I remember being in my Aqua Blue 1994 Single Cab 4 Banger Toyota Tacoma and driving to my high school in Temecula. It was my senior year and I already knew that I was going to serve. Coming from a family of immigrants it was ingrained in me to give back to the country that had given me so much. I thought I would do ROTC; serve for a couple of years; be a Rifle platoon leader, maybe a company commander; and then leave with that block checked.

But what I was hearing on the radio at 6:30 in the morning, while stuck in traffic at Nicolas Road waiting to make that left turn into my school, shocked me. It was early enough in the reporting that everyone thought that it was still an accident. But then I remember making that left turn and hearing the newscaster starting to yell that another one just hit and they now think that it was intentional.

Walking into school you could still see that some people knew what was going on while others didn’t. Seeing mixed in the crowd the usual set of emotions, which a new school day brings, on the faces of those who hadn’t heard the news yet, with the stupefaction of those who had heard, was surreal. It wouldn’t be the first time that I would encounter such a surreal moment. Sorta like every time you rotated off a COP to a super FOB for a refit and saw nothing, but a sea of fobbits as far as the eye could see.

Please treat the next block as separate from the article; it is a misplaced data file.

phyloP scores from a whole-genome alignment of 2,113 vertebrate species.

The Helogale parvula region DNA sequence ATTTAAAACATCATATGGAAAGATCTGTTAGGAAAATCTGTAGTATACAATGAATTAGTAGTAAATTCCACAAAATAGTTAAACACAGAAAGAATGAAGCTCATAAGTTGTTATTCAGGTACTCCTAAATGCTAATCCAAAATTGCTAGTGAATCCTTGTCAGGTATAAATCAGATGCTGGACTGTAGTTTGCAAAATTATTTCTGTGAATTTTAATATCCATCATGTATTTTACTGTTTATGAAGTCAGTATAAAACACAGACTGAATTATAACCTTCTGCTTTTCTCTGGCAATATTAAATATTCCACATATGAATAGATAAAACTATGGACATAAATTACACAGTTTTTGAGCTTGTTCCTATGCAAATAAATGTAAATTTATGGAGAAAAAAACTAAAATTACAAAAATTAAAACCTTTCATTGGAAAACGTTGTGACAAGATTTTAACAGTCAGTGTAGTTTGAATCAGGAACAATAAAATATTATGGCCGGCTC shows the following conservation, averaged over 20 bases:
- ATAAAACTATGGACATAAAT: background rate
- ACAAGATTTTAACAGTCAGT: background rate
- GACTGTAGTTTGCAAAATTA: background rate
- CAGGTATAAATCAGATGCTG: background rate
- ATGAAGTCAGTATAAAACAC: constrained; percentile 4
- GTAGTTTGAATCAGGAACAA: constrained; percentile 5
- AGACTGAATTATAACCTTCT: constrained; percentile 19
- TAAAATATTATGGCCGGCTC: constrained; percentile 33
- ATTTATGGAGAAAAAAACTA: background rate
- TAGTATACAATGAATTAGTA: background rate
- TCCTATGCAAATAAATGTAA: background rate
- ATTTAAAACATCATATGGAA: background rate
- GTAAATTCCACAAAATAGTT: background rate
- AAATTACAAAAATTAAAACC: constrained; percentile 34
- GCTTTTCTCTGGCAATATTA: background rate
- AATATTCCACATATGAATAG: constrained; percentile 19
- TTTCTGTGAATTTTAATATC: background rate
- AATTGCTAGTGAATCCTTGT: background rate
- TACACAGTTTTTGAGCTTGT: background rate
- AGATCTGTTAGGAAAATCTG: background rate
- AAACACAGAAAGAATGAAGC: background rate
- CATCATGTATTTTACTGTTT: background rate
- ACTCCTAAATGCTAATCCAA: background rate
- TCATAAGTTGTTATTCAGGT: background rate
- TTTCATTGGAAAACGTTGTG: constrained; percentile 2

Getting into the homeroom was even more somber as the planes hitting the towers were on in every classroom and all eyes were glued to them. People knew we were going to go to war; we just didn’t know where. I guess that’s what it was like after Pearl Harbor too: crowds of young men angry and anxious about what was going to happen next.